By: Roman Sasik, Ph.D.
Chlorella is a genus of unicellular aquatic organisms that recently acquired a “superfood” status, in part because of its complete amino acid profile and a high omega-3 DHA and EPA fatty acid content. It has also been reported to lower blood pressure in humans, lower serum cholesterol, boost immunity, and even fight cancer.
It appears the superfood status of Chlorella is richly deserved. Even though Chlorella as an organism has been around for billions of years, for obvious reasons it could not have been a significant part of human diet and therefore it should be considerd an industrial-era food and should be treated with caution for this reason alone. It wasn’t until recently that we understood how Chlorella does its magic. In a 2002 paper, Armstrong et al.  discovered a lipopolysaccharide (LPS) in the cellular wall of Chlorella. LPS is an endotoxin found on the surface of all gram-negative bacteria such as E. coli or Salmonella and is a potent immune system activator. When LPS binds to receptors on the surface of macrophages (phagocytic cells of the innate immune system), it activates them and induces them to release pro-inflammatory cytokines IL-1β, tumor necrosis factor TNFα, and nuclear factor-kappa B (NF-κB) . Chlorella, in effect, puts our innate immunity on high alert via LPS, an endotoxin it happens to share with some lethal bacteria. Too much LPS leads to sepsis, which we would be well advised to avoid, but even low doses of Chlorella may be ill advised if they are chronic. While activated immune system may be beneficial in situations such as during an infectious disease outbreak, one must ask what happens to us when we make chlorella a regular part of diet, indeed, a food. Chronic exposure to LPS leads to chronic systemic inflammation, which is not a desirable state of affairs, as the readers of this blog know. Specifically, systemic LPS-activated macrophages in the brain have been implicated in progressive degeneration of dopaminergic neurons and are responsible for Parkinson’s disease . But wait! Isn’t Chlorella at the bottom of the aquatic food chain? Some hapless organism must be eating it, so why can’t we? It turns out that animals that eat algae in general, such as the horseshoe crab or shrimp, have evolved a mechanism, a unique protein, to bind and neutralize LPS. We have not. In the case of Chlorella we see another manifestation of a well-known evolutionary story, that of grains and birds that eat them, and people who eat the birds. People, unlike birds, do not do well when eating grains directly. It is the same with Chlorella, shrimp that eat it, and people who eat the shrimp.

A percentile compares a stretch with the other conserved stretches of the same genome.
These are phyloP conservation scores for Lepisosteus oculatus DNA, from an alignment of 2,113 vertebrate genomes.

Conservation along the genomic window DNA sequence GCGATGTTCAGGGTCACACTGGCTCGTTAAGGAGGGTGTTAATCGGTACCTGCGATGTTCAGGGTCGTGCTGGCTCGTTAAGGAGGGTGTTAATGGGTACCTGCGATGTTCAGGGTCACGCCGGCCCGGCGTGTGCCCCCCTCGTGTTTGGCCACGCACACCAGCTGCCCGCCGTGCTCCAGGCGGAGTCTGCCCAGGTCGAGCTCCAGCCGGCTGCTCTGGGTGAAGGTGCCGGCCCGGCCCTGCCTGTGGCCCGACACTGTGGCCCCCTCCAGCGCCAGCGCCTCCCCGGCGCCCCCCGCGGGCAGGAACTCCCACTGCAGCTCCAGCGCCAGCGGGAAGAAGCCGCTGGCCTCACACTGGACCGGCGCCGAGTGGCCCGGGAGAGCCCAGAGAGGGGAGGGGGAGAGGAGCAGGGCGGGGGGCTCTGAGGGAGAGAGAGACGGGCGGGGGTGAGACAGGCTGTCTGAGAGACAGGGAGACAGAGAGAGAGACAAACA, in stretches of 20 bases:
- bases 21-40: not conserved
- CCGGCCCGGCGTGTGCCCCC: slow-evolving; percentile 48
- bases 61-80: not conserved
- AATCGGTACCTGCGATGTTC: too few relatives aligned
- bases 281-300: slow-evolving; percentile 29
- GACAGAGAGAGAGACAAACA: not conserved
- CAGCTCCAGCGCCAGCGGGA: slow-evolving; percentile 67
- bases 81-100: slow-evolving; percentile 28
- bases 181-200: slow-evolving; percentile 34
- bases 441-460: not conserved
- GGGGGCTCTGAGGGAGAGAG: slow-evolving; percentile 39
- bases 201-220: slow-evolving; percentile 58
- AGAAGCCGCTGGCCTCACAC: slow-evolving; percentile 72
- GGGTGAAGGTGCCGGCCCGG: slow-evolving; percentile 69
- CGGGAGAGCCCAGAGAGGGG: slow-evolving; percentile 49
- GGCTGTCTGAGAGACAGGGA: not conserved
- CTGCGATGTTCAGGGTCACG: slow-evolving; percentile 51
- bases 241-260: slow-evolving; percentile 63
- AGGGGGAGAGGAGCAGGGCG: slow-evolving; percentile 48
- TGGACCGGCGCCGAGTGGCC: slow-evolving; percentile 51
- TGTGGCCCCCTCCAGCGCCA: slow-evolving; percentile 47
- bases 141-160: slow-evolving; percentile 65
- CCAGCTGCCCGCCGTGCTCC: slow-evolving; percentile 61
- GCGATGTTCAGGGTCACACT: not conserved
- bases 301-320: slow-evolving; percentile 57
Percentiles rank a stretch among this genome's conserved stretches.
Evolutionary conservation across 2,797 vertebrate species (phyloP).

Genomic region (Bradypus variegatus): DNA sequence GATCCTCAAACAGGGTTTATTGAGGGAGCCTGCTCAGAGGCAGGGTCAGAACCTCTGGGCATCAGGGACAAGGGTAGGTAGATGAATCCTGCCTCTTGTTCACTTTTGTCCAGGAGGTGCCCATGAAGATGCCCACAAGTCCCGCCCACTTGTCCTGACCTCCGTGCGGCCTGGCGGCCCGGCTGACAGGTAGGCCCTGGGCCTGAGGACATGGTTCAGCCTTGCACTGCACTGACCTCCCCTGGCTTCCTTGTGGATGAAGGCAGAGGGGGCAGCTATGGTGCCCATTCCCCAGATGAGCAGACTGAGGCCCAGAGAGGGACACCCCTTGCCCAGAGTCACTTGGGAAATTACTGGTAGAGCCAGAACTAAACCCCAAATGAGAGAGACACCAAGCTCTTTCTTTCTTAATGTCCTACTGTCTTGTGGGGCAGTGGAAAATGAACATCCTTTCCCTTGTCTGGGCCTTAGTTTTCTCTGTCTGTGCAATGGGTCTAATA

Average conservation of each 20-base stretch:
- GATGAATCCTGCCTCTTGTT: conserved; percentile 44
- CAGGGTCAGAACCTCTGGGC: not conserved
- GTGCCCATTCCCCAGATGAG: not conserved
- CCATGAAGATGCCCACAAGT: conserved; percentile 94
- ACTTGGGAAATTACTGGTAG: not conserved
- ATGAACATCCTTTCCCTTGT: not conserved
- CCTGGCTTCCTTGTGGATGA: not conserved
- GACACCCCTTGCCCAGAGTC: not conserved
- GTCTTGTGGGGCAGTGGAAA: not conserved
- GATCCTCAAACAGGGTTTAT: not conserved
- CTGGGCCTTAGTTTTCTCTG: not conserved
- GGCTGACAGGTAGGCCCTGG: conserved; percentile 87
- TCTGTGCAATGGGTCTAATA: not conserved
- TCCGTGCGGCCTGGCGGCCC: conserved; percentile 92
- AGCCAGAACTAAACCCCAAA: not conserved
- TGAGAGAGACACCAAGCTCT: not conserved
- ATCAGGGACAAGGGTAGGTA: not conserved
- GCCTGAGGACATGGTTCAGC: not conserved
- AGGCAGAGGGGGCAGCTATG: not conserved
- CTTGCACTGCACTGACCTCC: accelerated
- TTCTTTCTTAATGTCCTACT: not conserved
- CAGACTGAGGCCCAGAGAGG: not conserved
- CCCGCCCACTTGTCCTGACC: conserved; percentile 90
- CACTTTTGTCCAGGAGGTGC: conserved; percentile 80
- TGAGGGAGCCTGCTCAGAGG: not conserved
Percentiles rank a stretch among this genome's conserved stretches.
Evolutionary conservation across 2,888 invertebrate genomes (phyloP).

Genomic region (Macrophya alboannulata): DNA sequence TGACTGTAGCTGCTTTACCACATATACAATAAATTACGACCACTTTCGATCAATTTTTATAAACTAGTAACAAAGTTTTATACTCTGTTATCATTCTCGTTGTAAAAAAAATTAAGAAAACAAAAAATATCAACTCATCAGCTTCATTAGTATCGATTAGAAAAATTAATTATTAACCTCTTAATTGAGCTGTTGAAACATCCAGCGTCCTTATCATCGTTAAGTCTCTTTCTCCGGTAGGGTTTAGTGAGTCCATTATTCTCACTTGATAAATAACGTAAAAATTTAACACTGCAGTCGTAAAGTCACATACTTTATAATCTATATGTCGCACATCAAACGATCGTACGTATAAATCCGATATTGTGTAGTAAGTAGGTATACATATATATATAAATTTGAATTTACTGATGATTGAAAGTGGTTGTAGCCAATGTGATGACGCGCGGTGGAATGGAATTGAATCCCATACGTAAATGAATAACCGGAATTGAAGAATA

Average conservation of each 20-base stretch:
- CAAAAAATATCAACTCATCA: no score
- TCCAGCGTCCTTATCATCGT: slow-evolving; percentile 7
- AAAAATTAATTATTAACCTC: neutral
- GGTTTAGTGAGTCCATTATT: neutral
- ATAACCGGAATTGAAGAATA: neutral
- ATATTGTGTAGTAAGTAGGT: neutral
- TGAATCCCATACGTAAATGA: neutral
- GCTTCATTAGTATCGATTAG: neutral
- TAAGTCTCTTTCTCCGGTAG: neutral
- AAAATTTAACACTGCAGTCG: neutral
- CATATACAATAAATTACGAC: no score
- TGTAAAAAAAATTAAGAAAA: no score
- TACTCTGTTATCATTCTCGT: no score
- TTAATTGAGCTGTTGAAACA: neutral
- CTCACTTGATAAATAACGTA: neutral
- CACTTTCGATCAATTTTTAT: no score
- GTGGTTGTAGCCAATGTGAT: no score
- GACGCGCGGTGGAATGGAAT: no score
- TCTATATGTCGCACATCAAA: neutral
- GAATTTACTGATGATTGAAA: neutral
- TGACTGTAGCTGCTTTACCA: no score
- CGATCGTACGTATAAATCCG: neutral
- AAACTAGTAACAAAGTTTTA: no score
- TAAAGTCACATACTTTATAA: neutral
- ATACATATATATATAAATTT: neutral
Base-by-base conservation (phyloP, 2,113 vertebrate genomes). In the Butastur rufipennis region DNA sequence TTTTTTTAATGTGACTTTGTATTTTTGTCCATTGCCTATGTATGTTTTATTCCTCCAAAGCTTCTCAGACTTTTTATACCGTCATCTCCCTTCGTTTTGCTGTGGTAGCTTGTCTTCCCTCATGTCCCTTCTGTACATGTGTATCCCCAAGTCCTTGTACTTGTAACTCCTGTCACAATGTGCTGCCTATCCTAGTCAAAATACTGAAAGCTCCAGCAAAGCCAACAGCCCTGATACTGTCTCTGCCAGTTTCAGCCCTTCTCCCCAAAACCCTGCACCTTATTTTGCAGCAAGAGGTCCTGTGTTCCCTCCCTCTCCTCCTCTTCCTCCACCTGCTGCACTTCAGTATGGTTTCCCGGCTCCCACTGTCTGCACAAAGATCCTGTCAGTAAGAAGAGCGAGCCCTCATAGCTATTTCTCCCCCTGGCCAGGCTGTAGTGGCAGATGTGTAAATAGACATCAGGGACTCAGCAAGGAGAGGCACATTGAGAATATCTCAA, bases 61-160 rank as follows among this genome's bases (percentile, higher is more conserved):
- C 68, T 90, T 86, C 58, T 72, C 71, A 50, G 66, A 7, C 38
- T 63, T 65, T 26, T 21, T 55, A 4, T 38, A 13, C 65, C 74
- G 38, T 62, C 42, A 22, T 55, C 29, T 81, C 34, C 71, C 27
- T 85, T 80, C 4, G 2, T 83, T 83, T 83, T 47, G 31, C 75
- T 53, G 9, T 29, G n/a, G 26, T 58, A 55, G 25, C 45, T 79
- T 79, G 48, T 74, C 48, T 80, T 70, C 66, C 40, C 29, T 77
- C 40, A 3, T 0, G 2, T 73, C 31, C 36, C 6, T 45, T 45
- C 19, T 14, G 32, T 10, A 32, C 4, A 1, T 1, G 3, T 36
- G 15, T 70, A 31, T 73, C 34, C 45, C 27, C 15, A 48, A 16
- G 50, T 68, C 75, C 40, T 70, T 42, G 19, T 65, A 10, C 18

If this were not enough to dissuade you from using Chlorella as food, there is also potential for contamination with viruses. Giant ones . Normally, a virus contains genetic information of a handful of viral proteins. Chlorella viruses have more than three hundred genes, most of which encode proteins of unknown function. The potential for harmful interaction of these proteins with normal functioning of human cells is real. If the history of another fallen superfood of the recent past, that of Klamath Lake cyanobacteria, is any guide, I expect to hear a lot more about Chlorella viruses in the future. As the use of Chlorella for food increases under pressure from industrial producers and distributors, the likelihood of viral contamination increases as well. We would do well to stick to time-tested superfoods with a complete amino acid profile and high content of DHA and EPA – fish.
People who for whatever reason refuse to get their DHA and EPA from animal sources would do well if they supplemented their diet with Chlorella-derived omega-3 fatty acids rather than by eating whole Chlorella. This is assuming that Chlorella fatty acid extracts are free of LPS and other toxic substances.
 Armstrong PB, Armstrong MT, Pardy RL, Child A, Wainwright N., Immunohistochemical demonstration of a lipopolysaccharide in the cell wall of a eukaryote, the green alga, Chlorella, Biol Bull. 2002 Oct;203(2):203-4.
 Hsu HY, Jeyashoke N, Yeh CH, Song YJ, Hua KF, Chao LK, Immunostimulatory bioactivity of algal polysaccharides from Chlorella pyrenoidosa activates macrophages via Toll-like receptor 4, J Agric Food Chem. 2010 Jan 27;58(2):927-36.
 Qin L, Wu X, Block ML, Liu Y, Breese GR, Hong JS, Knapp DJ, Crews FT, Systemic LPS causes chronic neuroinflammation and progressive neurodegeneration, Glia. 2007 Apr 1;55(5):453-62.
 Van Etten JL, Unusual life style of giant chlorella viruses, Annu Rev Genet. 2003;37:153-95.